Defensive Driving

DF Safety Health and Safety Tips, Personal Safety Guide

Driving is a risk factor that most are exposed to every day. Whether you are driving to and from work, or as part of your job, we all face potentially serious incidents from occurring as a result of driving. 

As a society, we have gotten comfortable with the task of driving that we often don’t think about the impact of loss that can occur. Loss can come in many forms, from vehicle damage, increased insurance premiums, and most devastating of all, loss of life.  

We must practice defensive driving every day in order to drive safely and make it home to our loved ones. 

Statistics (2017): 

  • Total # of collisions recorded In Alberta: 142,467 
  • Property damage collisions (over $2,000) represented 90.6% (129,126) of this total  
  •  9.2% (13,082) were non-fatal injury collisions.  
  • Fatal collisions accounted for 0.2% (259) of the total reported collisions 

The majority of vehicular collisions are influenced by the following factors: 

  • Speeding 
  • distracted driving, and  
  • driving under the influence of alcohol or drugs.  

All factors on this list are easily avoidable, therefore, most collisions are preventable. 

Definition: 

The standard Safe Practices for Motor Vehicle Operations, ANSI/ASSE Z15.1, defines defensive driving skills as: “driving to save lives, time, and money, in spite of the conditions around you and the actions of others.”  

In order to practice defensive driving, we need to follow more than just the basic traffic laws. We achieve this by following the law and incorporating specific driving techniques and practices into our daily routine. Some examples are as follow:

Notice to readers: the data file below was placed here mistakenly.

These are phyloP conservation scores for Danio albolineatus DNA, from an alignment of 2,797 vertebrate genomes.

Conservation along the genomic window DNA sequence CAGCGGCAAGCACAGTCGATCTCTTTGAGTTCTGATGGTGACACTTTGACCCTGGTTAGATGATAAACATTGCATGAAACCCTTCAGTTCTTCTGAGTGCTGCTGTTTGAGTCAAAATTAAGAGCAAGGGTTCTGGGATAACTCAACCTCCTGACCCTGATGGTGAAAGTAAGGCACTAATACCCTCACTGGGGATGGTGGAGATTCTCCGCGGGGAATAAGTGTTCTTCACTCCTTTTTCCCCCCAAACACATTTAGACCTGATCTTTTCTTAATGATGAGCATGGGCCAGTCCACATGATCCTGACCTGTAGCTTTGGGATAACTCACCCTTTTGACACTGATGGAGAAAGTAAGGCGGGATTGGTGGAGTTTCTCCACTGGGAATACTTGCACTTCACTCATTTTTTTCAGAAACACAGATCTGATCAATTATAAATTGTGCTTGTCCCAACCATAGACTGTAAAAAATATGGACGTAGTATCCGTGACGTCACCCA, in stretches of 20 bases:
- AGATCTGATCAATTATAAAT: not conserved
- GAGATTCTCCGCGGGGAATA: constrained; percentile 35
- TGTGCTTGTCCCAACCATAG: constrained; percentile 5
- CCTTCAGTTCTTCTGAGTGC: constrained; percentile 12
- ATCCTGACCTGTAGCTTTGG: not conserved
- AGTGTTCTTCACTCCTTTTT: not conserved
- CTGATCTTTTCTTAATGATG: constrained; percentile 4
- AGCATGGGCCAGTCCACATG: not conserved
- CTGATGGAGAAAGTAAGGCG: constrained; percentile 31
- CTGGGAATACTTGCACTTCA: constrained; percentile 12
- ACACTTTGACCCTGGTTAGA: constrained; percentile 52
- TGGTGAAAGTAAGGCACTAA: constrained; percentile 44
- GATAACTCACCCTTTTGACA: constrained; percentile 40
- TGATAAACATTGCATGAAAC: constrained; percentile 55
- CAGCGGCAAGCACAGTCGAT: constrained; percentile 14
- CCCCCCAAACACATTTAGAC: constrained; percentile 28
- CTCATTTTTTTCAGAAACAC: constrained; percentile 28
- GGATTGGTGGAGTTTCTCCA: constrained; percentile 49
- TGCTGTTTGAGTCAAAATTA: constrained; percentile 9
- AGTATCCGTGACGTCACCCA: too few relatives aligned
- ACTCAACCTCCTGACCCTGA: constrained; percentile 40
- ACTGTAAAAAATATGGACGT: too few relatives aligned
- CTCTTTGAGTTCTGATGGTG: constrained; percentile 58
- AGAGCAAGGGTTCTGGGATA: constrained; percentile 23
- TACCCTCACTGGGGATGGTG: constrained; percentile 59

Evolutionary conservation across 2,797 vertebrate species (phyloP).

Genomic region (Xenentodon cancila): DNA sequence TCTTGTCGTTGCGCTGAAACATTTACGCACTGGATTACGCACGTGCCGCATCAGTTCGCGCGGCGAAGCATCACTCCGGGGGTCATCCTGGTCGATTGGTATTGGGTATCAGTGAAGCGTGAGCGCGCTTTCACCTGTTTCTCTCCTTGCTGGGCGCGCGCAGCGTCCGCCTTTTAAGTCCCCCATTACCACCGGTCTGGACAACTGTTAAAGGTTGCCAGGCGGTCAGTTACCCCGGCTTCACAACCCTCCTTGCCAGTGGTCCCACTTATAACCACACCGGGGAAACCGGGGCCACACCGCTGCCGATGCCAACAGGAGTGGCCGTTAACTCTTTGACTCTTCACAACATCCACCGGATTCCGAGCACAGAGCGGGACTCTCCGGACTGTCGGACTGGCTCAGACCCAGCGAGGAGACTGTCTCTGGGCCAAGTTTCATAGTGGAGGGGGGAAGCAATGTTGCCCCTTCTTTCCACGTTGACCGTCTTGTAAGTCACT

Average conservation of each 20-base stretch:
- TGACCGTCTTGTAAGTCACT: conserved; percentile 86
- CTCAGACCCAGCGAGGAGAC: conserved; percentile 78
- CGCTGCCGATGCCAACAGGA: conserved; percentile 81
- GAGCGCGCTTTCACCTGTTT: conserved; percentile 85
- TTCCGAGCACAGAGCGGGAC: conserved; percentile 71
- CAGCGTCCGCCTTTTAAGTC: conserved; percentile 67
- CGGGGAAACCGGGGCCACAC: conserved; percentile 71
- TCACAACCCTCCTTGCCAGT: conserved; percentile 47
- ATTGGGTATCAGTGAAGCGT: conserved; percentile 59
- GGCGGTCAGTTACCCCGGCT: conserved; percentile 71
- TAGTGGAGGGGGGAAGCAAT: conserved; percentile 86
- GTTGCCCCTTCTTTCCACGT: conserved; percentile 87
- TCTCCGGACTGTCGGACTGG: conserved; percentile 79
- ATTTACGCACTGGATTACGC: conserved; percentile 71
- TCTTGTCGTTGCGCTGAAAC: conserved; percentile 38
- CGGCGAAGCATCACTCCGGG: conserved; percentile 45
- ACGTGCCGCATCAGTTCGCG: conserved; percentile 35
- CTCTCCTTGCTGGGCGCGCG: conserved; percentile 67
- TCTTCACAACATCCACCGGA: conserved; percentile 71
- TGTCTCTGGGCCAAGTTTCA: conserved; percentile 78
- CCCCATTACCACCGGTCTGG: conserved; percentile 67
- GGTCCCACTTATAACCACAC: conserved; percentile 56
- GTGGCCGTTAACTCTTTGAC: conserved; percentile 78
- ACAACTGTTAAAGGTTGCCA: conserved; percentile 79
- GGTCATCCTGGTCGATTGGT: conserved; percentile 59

• Determine the condition of your vehicle by doing a quick walk around the perimeter. Furthermore, this is a good time to check for hazards before you put your vehicle in reverse. 
  • Always leave at least two car lengths between you and the car in front of you. Increase this distance to five car lengths in less-than-ideal conditions. 
  • Pay attention to and always follow the speed limit. They are there for a reason. 
  • NEVER use your cellphone while driving. Texting or talking while driving significantly increases your chances of getting in a collision. Always use a hands-free device if necessary. 
  • Always use signal lights and be sure to signal ahead of time to communicate your intensions to other drivers. 

Well, there you have it! You can improve your overall reaction time to potential incidents that driving causes by being aware. Take a few extra minutes before getting in your vehicle to check your surroundings. While driving, pay attention to your own driving habits but also the driving habits of others. 

Have a great week!